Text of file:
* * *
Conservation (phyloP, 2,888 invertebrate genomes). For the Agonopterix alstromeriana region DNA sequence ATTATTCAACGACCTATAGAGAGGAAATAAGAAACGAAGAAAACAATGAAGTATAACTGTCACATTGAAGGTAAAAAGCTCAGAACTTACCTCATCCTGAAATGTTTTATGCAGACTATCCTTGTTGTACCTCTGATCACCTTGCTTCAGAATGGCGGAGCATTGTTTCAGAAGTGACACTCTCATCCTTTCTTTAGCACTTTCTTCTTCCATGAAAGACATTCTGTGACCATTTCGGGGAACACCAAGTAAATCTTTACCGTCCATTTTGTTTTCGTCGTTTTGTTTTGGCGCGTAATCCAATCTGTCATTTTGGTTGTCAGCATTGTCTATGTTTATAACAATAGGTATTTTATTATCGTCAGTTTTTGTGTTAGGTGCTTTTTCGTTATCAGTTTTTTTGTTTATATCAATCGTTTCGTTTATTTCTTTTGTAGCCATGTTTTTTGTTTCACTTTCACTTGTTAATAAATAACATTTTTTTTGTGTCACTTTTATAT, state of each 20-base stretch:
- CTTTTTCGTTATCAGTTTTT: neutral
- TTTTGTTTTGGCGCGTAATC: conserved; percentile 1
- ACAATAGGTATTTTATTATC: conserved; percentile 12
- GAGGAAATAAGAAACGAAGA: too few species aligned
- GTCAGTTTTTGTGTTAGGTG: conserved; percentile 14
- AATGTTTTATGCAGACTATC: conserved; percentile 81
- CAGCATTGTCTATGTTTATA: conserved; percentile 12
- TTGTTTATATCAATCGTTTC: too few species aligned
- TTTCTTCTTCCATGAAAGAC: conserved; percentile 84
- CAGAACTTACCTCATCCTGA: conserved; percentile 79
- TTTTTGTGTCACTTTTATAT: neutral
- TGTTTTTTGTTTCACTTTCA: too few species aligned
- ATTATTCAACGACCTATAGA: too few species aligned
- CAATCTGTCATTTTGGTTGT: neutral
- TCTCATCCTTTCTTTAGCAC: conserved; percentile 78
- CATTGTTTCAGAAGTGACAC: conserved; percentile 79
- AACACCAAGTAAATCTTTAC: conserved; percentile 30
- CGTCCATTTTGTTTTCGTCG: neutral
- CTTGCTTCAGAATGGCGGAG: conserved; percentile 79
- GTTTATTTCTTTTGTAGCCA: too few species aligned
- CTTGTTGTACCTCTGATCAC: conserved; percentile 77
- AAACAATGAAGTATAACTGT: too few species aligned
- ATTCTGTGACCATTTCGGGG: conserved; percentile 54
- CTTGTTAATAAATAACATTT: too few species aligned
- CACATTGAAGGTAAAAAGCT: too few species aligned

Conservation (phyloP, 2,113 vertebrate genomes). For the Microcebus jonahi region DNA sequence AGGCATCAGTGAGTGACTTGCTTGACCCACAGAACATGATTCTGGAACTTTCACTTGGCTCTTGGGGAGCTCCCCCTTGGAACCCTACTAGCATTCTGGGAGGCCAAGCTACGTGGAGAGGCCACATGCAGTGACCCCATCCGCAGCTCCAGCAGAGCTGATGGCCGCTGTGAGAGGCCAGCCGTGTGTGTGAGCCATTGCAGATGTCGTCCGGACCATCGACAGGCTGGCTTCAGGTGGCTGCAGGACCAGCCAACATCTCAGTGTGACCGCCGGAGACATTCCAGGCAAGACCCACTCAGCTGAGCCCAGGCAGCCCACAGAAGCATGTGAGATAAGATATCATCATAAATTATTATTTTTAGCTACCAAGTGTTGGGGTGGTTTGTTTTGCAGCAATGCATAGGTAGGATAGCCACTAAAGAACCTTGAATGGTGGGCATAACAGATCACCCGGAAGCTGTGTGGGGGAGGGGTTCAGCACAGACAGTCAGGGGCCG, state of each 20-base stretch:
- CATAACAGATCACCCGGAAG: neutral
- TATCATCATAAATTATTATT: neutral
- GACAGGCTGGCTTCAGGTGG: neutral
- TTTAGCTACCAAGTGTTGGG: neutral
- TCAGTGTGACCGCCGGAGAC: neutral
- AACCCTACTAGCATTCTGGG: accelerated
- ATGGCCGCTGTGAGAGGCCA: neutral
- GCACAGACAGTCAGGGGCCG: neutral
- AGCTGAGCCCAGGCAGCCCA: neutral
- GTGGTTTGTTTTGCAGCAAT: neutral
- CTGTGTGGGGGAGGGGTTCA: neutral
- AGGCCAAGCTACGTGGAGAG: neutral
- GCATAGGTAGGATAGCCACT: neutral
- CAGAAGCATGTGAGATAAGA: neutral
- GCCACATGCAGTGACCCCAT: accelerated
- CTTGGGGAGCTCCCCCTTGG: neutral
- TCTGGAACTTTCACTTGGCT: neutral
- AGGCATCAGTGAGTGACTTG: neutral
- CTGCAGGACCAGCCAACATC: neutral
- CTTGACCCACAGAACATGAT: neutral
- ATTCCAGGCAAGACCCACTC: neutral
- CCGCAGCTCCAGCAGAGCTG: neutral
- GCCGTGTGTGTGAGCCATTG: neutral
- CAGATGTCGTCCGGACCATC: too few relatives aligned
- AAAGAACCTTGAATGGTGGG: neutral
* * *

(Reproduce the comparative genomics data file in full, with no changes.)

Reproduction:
Conservation (phyloP, 2,888 invertebrate genomes). For the Agonopterix alstromeriana region DNA sequence ATTATTCAACGACCTATAGAGAGGAAATAAGAAACGAAGAAAACAATGAAGTATAACTGTCACATTGAAGGTAAAAAGCTCAGAACTTACCTCATCCTGAAATGTTTTATGCAGACTATCCTTGTTGTACCTCTGATCACCTTGCTTCAGAATGGCGGAGCATTGTTTCAGAAGTGACACTCTCATCCTTTCTTTAGCACTTTCTTCTTCCATGAAAGACATTCTGTGACCATTTCGGGGAACACCAAGTAAATCTTTACCGTCCATTTTGTTTTCGTCGTTTTGTTTTGGCGCGTAATCCAATCTGTCATTTTGGTTGTCAGCATTGTCTATGTTTATAACAATAGGTATTTTATTATCGTCAGTTTTTGTGTTAGGTGCTTTTTCGTTATCAGTTTTTTTGTTTATATCAATCGTTTCGTTTATTTCTTTTGTAGCCATGTTTTTTGTTTCACTTTCACTTGTTAATAAATAACATTTTTTTTGTGTCACTTTTATAT, state of each 20-base stretch:
- CTTTTTCGTTATCAGTTTTT: neutral
- TTTTGTTTTGGCGCGTAATC: conserved; percentile 1
- ACAATAGGTATTTTATTATC: conserved; percentile 12
- GAGGAAATAAGAAACGAAGA: too few species aligned
- GTCAGTTTTTGTGTTAGGTG: conserved; percentile 14
- AATGTTTTATGCAGACTATC: conserved; percentile 81
- CAGCATTGTCTATGTTTATA: conserved; percentile 12
- TTGTTTATATCAATCGTTTC: too few species aligned
- TTTCTTCTTCCATGAAAGAC: conserved; percentile 84
- CAGAACTTACCTCATCCTGA: conserved; percentile 79
- TTTTTGTGTCACTTTTATAT: neutral
- TGTTTTTTGTTTCACTTTCA: too few species aligned
- ATTATTCAACGACCTATAGA: too few species aligned
- CAATCTGTCATTTTGGTTGT: neutral
- TCTCATCCTTTCTTTAGCAC: conserved; percentile 78
- CATTGTTTCAGAAGTGACAC: conserved; percentile 79
- AACACCAAGTAAATCTTTAC: conserved; percentile 30
- CGTCCATTTTGTTTTCGTCG: neutral
- CTTGCTTCAGAATGGCGGAG: conserved; percentile 79
- GTTTATTTCTTTTGTAGCCA: too few species aligned
- CTTGTTGTACCTCTGATCAC: conserved; percentile 77
- AAACAATGAAGTATAACTGT: too few species aligned
- ATTCTGTGACCATTTCGGGG: conserved; percentile 54
- CTTGTTAATAAATAACATTT: too few species aligned
- CACATTGAAGGTAAAAAGCT: too few species aligned

Conservation (phyloP, 2,113 vertebrate genomes). For the Microcebus jonahi region DNA sequence AGGCATCAGTGAGTGACTTGCTTGACCCACAGAACATGATTCTGGAACTTTCACTTGGCTCTTGGGGAGCTCCCCCTTGGAACCCTACTAGCATTCTGGGAGGCCAAGCTACGTGGAGAGGCCACATGCAGTGACCCCATCCGCAGCTCCAGCAGAGCTGATGGCCGCTGTGAGAGGCCAGCCGTGTGTGTGAGCCATTGCAGATGTCGTCCGGACCATCGACAGGCTGGCTTCAGGTGGCTGCAGGACCAGCCAACATCTCAGTGTGACCGCCGGAGACATTCCAGGCAAGACCCACTCAGCTGAGCCCAGGCAGCCCACAGAAGCATGTGAGATAAGATATCATCATAAATTATTATTTTTAGCTACCAAGTGTTGGGGTGGTTTGTTTTGCAGCAATGCATAGGTAGGATAGCCACTAAAGAACCTTGAATGGTGGGCATAACAGATCACCCGGAAGCTGTGTGGGGGAGGGGTTCAGCACAGACAGTCAGGGGCCG, state of each 20-base stretch:
- CATAACAGATCACCCGGAAG: neutral
- TATCATCATAAATTATTATT: neutral
- GACAGGCTGGCTTCAGGTGG: neutral
- TTTAGCTACCAAGTGTTGGG: neutral
- TCAGTGTGACCGCCGGAGAC: neutral
- AACCCTACTAGCATTCTGGG: accelerated
- ATGGCCGCTGTGAGAGGCCA: neutral
- GCACAGACAGTCAGGGGCCG: neutral
- AGCTGAGCCCAGGCAGCCCA: neutral
- GTGGTTTGTTTTGCAGCAAT: neutral
- CTGTGTGGGGGAGGGGTTCA: neutral
- AGGCCAAGCTACGTGGAGAG: neutral
- GCATAGGTAGGATAGCCACT: neutral
- CAGAAGCATGTGAGATAAGA: neutral
- GCCACATGCAGTGACCCCAT: accelerated
- CTTGGGGAGCTCCCCCTTGG: neutral
- TCTGGAACTTTCACTTGGCT: neutral
- AGGCATCAGTGAGTGACTTG: neutral
- CTGCAGGACCAGCCAACATC: neutral
- CTTGACCCACAGAACATGAT: neutral
- ATTCCAGGCAAGACCCACTC: neutral
- CCGCAGCTCCAGCAGAGCTG: neutral
- GCCGTGTGTGTGAGCCATTG: neutral
- CAGATGTCGTCCGGACCATC: too few relatives aligned
- AAAGAACCTTGAATGGTGGG: neutral